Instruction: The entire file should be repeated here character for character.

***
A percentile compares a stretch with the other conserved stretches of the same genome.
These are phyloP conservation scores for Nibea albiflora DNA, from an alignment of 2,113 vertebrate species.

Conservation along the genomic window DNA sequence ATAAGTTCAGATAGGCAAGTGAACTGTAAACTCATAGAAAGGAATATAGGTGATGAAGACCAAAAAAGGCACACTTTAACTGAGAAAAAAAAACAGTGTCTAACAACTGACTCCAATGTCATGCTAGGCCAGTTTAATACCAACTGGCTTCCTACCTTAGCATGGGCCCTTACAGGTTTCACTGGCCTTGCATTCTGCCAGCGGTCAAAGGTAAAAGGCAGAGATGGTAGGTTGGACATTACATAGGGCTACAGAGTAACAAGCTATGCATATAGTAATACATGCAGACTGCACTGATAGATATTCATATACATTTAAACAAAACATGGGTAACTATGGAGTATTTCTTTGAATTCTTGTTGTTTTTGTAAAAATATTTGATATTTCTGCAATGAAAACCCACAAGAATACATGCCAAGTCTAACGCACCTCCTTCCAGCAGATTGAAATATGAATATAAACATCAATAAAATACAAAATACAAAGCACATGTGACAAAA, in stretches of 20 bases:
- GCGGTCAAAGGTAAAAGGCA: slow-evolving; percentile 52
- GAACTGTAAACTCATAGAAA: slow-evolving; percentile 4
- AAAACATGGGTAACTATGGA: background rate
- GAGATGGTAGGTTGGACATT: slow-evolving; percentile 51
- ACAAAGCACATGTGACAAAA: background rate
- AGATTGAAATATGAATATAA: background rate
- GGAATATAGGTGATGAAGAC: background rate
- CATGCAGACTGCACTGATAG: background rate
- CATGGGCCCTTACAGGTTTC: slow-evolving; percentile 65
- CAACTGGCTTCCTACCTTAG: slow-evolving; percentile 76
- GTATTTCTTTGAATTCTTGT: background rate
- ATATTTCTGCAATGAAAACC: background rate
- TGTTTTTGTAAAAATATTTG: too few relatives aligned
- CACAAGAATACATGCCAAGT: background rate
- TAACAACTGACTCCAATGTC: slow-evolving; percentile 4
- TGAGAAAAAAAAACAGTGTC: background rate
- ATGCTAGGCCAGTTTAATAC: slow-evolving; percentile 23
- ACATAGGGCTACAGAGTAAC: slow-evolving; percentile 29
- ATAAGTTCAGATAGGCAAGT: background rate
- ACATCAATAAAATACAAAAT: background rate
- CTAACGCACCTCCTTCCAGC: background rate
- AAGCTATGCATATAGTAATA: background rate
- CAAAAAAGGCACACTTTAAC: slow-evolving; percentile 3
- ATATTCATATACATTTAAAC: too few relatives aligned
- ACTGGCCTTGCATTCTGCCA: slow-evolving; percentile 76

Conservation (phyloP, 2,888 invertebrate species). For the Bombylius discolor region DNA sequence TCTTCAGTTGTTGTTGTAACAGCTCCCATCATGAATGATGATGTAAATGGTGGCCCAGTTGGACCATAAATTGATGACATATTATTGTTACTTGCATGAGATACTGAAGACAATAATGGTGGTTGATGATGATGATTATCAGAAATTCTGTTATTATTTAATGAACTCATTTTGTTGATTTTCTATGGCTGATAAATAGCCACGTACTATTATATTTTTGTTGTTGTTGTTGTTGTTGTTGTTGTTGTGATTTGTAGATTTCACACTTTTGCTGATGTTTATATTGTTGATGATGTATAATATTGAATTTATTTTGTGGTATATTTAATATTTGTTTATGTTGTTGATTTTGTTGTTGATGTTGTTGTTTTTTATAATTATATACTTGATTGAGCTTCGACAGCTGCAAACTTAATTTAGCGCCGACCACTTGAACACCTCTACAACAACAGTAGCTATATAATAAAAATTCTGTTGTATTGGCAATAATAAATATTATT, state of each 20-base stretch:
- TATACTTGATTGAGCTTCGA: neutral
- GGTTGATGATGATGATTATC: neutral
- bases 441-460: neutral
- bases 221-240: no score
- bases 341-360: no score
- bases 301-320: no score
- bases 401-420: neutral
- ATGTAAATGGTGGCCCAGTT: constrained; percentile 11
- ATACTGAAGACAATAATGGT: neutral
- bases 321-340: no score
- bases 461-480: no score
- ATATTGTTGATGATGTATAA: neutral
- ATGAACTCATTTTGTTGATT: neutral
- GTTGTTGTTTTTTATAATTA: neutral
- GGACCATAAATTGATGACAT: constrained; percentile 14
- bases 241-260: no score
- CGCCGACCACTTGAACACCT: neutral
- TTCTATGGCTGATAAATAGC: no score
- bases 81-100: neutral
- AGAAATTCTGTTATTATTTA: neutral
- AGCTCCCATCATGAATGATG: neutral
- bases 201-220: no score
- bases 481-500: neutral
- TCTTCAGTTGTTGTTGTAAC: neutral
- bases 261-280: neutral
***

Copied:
A percentile compares a stretch with the other conserved stretches of the same genome.
These are phyloP conservation scores for Nibea albiflora DNA, from an alignment of 2,113 vertebrate species.

Conservation along the genomic window DNA sequence ATAAGTTCAGATAGGCAAGTGAACTGTAAACTCATAGAAAGGAATATAGGTGATGAAGACCAAAAAAGGCACACTTTAACTGAGAAAAAAAAACAGTGTCTAACAACTGACTCCAATGTCATGCTAGGCCAGTTTAATACCAACTGGCTTCCTACCTTAGCATGGGCCCTTACAGGTTTCACTGGCCTTGCATTCTGCCAGCGGTCAAAGGTAAAAGGCAGAGATGGTAGGTTGGACATTACATAGGGCTACAGAGTAACAAGCTATGCATATAGTAATACATGCAGACTGCACTGATAGATATTCATATACATTTAAACAAAACATGGGTAACTATGGAGTATTTCTTTGAATTCTTGTTGTTTTTGTAAAAATATTTGATATTTCTGCAATGAAAACCCACAAGAATACATGCCAAGTCTAACGCACCTCCTTCCAGCAGATTGAAATATGAATATAAACATCAATAAAATACAAAATACAAAGCACATGTGACAAAA, in stretches of 20 bases:
- GCGGTCAAAGGTAAAAGGCA: slow-evolving; percentile 52
- GAACTGTAAACTCATAGAAA: slow-evolving; percentile 4
- AAAACATGGGTAACTATGGA: background rate
- GAGATGGTAGGTTGGACATT: slow-evolving; percentile 51
- ACAAAGCACATGTGACAAAA: background rate
- AGATTGAAATATGAATATAA: background rate
- GGAATATAGGTGATGAAGAC: background rate
- CATGCAGACTGCACTGATAG: background rate
- CATGGGCCCTTACAGGTTTC: slow-evolving; percentile 65
- CAACTGGCTTCCTACCTTAG: slow-evolving; percentile 76
- GTATTTCTTTGAATTCTTGT: background rate
- ATATTTCTGCAATGAAAACC: background rate
- TGTTTTTGTAAAAATATTTG: too few relatives aligned
- CACAAGAATACATGCCAAGT: background rate
- TAACAACTGACTCCAATGTC: slow-evolving; percentile 4
- TGAGAAAAAAAAACAGTGTC: background rate
- ATGCTAGGCCAGTTTAATAC: slow-evolving; percentile 23
- ACATAGGGCTACAGAGTAAC: slow-evolving; percentile 29
- ATAAGTTCAGATAGGCAAGT: background rate
- ACATCAATAAAATACAAAAT: background rate
- CTAACGCACCTCCTTCCAGC: background rate
- AAGCTATGCATATAGTAATA: background rate
- CAAAAAAGGCACACTTTAAC: slow-evolving; percentile 3
- ATATTCATATACATTTAAAC: too few relatives aligned
- ACTGGCCTTGCATTCTGCCA: slow-evolving; percentile 76

Conservation (phyloP, 2,888 invertebrate species). For the Bombylius discolor region DNA sequence TCTTCAGTTGTTGTTGTAACAGCTCCCATCATGAATGATGATGTAAATGGTGGCCCAGTTGGACCATAAATTGATGACATATTATTGTTACTTGCATGAGATACTGAAGACAATAATGGTGGTTGATGATGATGATTATCAGAAATTCTGTTATTATTTAATGAACTCATTTTGTTGATTTTCTATGGCTGATAAATAGCCACGTACTATTATATTTTTGTTGTTGTTGTTGTTGTTGTTGTTGTTGTGATTTGTAGATTTCACACTTTTGCTGATGTTTATATTGTTGATGATGTATAATATTGAATTTATTTTGTGGTATATTTAATATTTGTTTATGTTGTTGATTTTGTTGTTGATGTTGTTGTTTTTTATAATTATATACTTGATTGAGCTTCGACAGCTGCAAACTTAATTTAGCGCCGACCACTTGAACACCTCTACAACAACAGTAGCTATATAATAAAAATTCTGTTGTATTGGCAATAATAAATATTATT, state of each 20-base stretch:
- TATACTTGATTGAGCTTCGA: neutral
- GGTTGATGATGATGATTATC: neutral
- bases 441-460: neutral
- bases 221-240: no score
- bases 341-360: no score
- bases 301-320: no score
- bases 401-420: neutral
- ATGTAAATGGTGGCCCAGTT: constrained; percentile 11
- ATACTGAAGACAATAATGGT: neutral
- bases 321-340: no score
- bases 461-480: no score
- ATATTGTTGATGATGTATAA: neutral
- ATGAACTCATTTTGTTGATT: neutral
- GTTGTTGTTTTTTATAATTA: neutral
- GGACCATAAATTGATGACAT: constrained; percentile 14
- bases 241-260: no score
- CGCCGACCACTTGAACACCT: neutral
- TTCTATGGCTGATAAATAGC: no score
- bases 81-100: neutral
- AGAAATTCTGTTATTATTTA: neutral
- AGCTCCCATCATGAATGATG: neutral
- bases 201-220: no score
- bases 481-500: neutral
- TCTTCAGTTGTTGTTGTAAC: neutral
- bases 261-280: neutral